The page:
"In Come, current issues of conflict are transformed into high level literary energy." Politiken
"I whizzed right through, but the afterthoughts have never left me." DR2, Danish national TV
"A mindblowing novel about real life in literature. And vice versa." Litteratursiden
Come is a short intense novel about ethics and art. It is told through a publisher’s considerations on the eve of printing a thrilling novel based on a true and gruesome story which the real life protagonist wants to keep a secret.
COME is translated into German (Hanser 2012), Spanish (Seix Barral 2012), French (Libella 2014), and an Italian (Feltrinelli) version is on its way.
Storyline: A publisher is snowed into his office one winter evening while writing a lecture on ethics in the realm of art and literature. That same afternoon a woman has alleged that the manuscript of a bestselling author which he is about to send into print, is based on real and horrific events in her life, taking place while she worked on a peace keeping mission in Africa. She claims to have good reasons for keeping the story confidential.
Throughout history, many novelists have let themselves be inspired by the lives and destinies of real people. But exactly how far can a writer go in the name of art? Where are the boundaries between art and reality? And between art and ethics?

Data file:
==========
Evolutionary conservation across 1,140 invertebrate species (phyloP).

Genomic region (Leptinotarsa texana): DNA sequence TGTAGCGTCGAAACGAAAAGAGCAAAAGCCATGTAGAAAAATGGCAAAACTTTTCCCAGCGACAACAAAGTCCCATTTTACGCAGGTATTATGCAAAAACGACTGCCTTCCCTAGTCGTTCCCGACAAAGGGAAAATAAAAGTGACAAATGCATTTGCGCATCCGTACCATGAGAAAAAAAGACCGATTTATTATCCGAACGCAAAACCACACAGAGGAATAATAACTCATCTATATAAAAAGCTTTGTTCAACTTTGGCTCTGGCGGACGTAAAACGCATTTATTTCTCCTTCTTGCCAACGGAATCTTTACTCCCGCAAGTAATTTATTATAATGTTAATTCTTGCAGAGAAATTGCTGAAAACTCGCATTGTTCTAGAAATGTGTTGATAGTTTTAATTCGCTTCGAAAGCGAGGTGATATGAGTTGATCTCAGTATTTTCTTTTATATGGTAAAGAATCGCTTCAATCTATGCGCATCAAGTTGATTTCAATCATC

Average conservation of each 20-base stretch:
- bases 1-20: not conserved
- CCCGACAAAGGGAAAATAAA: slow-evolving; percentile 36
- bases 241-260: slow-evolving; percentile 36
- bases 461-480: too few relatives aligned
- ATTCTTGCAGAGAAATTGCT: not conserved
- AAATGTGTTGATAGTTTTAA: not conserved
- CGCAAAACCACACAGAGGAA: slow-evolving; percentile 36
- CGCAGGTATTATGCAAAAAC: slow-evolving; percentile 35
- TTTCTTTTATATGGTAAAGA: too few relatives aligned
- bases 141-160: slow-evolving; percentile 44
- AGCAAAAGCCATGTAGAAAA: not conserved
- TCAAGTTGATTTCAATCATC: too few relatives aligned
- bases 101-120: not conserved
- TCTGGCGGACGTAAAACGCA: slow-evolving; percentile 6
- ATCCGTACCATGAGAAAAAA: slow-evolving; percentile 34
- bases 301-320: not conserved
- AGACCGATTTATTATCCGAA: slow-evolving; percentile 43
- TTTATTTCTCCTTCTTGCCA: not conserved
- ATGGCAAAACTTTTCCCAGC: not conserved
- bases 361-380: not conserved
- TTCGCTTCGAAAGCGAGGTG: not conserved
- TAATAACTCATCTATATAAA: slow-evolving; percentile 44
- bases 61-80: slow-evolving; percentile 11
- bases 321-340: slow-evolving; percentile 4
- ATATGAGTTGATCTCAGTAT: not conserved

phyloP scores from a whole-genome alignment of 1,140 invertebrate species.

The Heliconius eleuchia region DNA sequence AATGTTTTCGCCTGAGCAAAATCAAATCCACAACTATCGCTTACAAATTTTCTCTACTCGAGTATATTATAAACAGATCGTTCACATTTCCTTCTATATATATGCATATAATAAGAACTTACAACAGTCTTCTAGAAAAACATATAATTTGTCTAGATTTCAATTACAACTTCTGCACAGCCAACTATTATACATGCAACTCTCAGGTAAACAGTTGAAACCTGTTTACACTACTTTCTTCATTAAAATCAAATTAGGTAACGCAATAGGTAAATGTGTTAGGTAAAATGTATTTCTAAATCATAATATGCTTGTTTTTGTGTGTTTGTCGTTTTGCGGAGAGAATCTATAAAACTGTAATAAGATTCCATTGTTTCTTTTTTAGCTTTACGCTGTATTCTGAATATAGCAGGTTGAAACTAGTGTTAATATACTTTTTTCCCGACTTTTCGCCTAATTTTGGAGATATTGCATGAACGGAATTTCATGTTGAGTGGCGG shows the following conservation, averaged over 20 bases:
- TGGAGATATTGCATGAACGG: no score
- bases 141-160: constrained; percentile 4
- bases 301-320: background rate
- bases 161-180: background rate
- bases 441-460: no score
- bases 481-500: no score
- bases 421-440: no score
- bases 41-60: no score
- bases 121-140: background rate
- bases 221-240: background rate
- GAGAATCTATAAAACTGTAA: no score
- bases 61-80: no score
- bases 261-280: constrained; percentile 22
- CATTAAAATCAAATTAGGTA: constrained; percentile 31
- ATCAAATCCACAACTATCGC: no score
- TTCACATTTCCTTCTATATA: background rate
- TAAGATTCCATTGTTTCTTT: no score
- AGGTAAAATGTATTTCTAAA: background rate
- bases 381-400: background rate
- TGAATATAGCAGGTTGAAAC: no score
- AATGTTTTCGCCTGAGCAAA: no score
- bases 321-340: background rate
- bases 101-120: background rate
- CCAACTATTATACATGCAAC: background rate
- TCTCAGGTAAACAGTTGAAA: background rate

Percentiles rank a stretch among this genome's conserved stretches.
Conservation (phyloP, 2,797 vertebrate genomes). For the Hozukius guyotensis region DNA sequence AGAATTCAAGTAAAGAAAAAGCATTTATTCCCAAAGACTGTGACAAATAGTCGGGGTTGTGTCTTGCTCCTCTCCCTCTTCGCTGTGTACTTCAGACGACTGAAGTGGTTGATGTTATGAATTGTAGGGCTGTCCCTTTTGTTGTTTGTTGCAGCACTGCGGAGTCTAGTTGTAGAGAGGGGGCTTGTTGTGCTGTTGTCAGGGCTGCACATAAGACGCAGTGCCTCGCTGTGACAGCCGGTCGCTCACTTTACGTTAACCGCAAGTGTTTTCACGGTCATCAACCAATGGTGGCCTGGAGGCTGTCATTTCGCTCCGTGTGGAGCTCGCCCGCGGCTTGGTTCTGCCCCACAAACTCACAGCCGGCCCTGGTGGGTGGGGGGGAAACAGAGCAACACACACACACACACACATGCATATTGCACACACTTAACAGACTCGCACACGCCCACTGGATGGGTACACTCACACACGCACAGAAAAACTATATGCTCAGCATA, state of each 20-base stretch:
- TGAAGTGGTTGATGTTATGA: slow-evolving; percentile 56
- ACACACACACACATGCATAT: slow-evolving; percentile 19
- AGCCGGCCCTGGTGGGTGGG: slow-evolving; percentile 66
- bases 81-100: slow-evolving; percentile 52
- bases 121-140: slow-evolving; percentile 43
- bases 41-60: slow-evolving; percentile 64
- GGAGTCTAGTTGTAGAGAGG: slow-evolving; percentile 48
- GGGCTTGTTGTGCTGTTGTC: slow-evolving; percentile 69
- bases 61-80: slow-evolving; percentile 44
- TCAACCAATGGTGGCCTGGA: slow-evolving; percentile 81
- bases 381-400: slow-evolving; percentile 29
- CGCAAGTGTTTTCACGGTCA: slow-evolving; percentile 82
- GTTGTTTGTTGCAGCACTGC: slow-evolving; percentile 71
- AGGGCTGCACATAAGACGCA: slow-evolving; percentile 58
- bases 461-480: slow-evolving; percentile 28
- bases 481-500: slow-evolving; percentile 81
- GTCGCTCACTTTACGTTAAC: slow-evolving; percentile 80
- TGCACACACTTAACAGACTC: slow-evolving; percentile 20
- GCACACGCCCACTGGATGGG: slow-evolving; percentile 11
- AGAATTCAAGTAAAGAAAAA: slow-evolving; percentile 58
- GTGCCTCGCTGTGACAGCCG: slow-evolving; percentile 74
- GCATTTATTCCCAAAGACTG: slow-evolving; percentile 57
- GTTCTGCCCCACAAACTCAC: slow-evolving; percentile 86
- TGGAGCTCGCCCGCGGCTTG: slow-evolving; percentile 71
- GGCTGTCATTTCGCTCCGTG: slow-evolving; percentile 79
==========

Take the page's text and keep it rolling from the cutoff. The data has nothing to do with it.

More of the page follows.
COME describes the hours while the publisher tries to uncover what really happened and debates with himself how best to answer these questions. Should he publish the said novel and relinquish all responsibilities, arguing that ethics have no place in the arts? Or, knowing very well that the author can easily get the manuscript published elsewhere, should he nevertheless draw a line in the sand and say: no, this is going too far? How much of a choice does he have in a market driven world where only the fittest survive? And what is in fact the truth of the woman’s story?
The night’s solitude takes him far from the paved roads of conventional thinking into the perilous trails of art, love and reality, where any step bears dire consequences for his own life. And perhaps there is no way back.
COME concerns itself with writers and publishers, but the issues it raises naturally reach far beyond: Where begins and where ends our responsibility for one another?